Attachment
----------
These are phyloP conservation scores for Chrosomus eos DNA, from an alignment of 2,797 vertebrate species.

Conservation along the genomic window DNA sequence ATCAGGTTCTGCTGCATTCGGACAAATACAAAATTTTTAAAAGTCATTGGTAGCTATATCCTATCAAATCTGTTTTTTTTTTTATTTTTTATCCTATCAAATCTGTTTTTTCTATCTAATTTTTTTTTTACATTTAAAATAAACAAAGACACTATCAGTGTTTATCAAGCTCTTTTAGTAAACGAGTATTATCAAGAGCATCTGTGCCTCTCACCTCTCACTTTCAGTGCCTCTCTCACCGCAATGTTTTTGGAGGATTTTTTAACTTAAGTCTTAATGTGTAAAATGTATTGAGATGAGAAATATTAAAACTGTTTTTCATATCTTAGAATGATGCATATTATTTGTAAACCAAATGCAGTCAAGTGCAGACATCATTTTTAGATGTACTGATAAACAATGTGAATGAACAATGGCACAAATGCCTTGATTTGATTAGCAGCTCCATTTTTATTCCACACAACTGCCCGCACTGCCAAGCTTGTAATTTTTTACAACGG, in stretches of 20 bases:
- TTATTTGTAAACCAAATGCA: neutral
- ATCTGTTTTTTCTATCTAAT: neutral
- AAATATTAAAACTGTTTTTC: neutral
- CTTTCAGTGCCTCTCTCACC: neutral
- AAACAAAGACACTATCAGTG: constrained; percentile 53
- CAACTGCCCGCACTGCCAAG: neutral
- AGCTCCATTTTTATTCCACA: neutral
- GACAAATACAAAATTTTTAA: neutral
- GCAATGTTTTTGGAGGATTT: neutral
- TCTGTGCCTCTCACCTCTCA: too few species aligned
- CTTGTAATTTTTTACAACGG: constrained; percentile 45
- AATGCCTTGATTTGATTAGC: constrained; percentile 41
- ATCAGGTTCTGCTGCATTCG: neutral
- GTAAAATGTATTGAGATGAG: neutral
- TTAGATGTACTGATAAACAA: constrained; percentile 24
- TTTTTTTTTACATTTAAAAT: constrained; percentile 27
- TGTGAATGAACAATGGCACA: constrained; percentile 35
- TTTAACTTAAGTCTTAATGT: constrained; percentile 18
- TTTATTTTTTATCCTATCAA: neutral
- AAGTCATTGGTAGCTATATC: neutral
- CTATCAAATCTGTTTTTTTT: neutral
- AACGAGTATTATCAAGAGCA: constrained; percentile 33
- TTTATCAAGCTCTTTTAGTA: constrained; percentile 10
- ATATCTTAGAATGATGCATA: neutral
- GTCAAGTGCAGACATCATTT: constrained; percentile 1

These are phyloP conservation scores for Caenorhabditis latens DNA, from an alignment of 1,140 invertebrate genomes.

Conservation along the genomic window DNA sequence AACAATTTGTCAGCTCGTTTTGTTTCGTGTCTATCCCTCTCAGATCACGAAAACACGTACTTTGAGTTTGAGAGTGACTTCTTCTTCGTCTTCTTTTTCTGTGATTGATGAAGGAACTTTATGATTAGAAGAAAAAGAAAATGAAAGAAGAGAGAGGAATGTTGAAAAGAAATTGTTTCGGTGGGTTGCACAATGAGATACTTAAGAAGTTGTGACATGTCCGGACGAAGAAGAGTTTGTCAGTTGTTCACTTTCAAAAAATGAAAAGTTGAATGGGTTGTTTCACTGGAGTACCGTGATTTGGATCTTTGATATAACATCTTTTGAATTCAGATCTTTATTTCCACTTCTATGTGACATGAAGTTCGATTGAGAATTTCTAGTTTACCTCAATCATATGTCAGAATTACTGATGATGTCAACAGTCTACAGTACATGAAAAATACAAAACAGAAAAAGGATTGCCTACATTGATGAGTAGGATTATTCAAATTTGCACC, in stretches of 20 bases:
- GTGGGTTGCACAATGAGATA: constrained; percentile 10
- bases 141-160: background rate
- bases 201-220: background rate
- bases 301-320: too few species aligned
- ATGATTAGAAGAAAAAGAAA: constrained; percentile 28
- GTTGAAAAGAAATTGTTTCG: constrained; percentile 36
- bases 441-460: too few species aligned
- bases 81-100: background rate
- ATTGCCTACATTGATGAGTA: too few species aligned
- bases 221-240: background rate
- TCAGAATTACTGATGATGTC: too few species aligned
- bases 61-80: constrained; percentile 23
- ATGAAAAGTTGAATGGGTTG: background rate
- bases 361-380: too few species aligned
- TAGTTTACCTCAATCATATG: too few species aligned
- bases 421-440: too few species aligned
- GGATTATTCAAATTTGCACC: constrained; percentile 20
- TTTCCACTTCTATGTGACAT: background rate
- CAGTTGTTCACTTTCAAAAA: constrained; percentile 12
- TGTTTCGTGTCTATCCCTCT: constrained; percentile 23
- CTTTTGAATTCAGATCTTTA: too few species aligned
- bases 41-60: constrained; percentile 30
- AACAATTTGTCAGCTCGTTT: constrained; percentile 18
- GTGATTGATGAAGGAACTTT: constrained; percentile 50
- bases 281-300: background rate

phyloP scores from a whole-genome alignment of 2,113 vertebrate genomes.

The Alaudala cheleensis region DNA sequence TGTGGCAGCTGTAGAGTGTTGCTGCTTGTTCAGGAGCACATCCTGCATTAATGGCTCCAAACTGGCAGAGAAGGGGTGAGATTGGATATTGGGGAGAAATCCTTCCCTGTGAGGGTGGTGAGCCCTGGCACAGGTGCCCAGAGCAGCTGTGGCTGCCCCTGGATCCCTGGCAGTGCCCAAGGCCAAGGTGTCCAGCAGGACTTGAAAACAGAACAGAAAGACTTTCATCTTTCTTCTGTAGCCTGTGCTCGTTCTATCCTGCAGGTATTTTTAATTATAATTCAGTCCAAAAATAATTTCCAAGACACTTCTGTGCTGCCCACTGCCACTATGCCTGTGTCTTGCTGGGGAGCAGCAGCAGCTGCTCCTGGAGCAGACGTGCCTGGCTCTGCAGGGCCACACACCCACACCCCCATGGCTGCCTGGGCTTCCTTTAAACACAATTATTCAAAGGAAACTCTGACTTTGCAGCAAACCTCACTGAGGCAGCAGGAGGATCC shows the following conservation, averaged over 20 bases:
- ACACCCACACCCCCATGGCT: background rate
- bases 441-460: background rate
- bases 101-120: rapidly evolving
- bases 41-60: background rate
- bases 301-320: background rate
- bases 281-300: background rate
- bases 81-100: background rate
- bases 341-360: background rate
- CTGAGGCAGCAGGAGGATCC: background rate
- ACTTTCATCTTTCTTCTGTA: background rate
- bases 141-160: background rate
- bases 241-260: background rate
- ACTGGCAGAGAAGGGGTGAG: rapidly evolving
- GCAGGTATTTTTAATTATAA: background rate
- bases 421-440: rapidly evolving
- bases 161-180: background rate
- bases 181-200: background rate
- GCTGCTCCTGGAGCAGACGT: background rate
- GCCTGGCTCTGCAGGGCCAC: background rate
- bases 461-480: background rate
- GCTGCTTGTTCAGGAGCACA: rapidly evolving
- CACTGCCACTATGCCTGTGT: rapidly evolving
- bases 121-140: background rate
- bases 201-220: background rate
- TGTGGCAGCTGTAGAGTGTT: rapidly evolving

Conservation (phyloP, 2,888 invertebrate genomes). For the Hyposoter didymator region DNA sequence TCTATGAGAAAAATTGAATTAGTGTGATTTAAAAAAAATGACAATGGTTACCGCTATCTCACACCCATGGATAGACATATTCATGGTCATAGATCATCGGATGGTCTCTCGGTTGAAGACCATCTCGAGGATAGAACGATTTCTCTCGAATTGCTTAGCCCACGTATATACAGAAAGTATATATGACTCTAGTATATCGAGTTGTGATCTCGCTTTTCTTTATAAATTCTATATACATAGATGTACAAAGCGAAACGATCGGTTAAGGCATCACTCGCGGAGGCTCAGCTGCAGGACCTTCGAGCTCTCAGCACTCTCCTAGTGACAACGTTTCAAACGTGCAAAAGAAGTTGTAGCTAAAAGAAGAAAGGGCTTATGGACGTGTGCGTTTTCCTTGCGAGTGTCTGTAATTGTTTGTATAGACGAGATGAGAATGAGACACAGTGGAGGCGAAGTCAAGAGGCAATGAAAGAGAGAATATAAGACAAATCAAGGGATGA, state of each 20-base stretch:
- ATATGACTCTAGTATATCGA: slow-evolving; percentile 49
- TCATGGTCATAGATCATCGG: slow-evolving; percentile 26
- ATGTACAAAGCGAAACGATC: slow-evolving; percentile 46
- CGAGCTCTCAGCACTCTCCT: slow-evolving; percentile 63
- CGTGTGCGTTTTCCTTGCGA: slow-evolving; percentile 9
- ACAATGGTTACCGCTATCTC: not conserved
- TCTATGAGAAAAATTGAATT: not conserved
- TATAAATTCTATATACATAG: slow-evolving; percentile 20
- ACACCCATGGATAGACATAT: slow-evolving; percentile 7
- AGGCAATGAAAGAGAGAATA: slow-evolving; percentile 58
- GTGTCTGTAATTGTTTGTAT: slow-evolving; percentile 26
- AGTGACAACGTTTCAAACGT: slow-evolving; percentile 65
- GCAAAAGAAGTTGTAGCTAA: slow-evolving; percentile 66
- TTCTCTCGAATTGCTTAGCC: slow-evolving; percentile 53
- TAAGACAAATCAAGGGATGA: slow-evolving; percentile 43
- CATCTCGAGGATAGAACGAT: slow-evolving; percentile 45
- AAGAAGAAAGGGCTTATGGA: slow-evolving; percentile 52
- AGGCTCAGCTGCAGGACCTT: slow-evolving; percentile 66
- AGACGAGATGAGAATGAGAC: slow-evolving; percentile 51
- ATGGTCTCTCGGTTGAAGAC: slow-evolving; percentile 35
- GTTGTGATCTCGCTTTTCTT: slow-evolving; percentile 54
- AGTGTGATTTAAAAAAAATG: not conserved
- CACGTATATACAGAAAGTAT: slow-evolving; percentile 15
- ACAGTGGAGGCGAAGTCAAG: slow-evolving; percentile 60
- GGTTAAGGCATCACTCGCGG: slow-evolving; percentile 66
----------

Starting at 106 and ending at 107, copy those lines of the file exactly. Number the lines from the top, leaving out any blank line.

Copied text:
- ACAGTGGAGGCGAAGTCAAG: slow-evolving; percentile 60
- GGTTAAGGCATCACTCGCGG: slow-evolving; percentile 66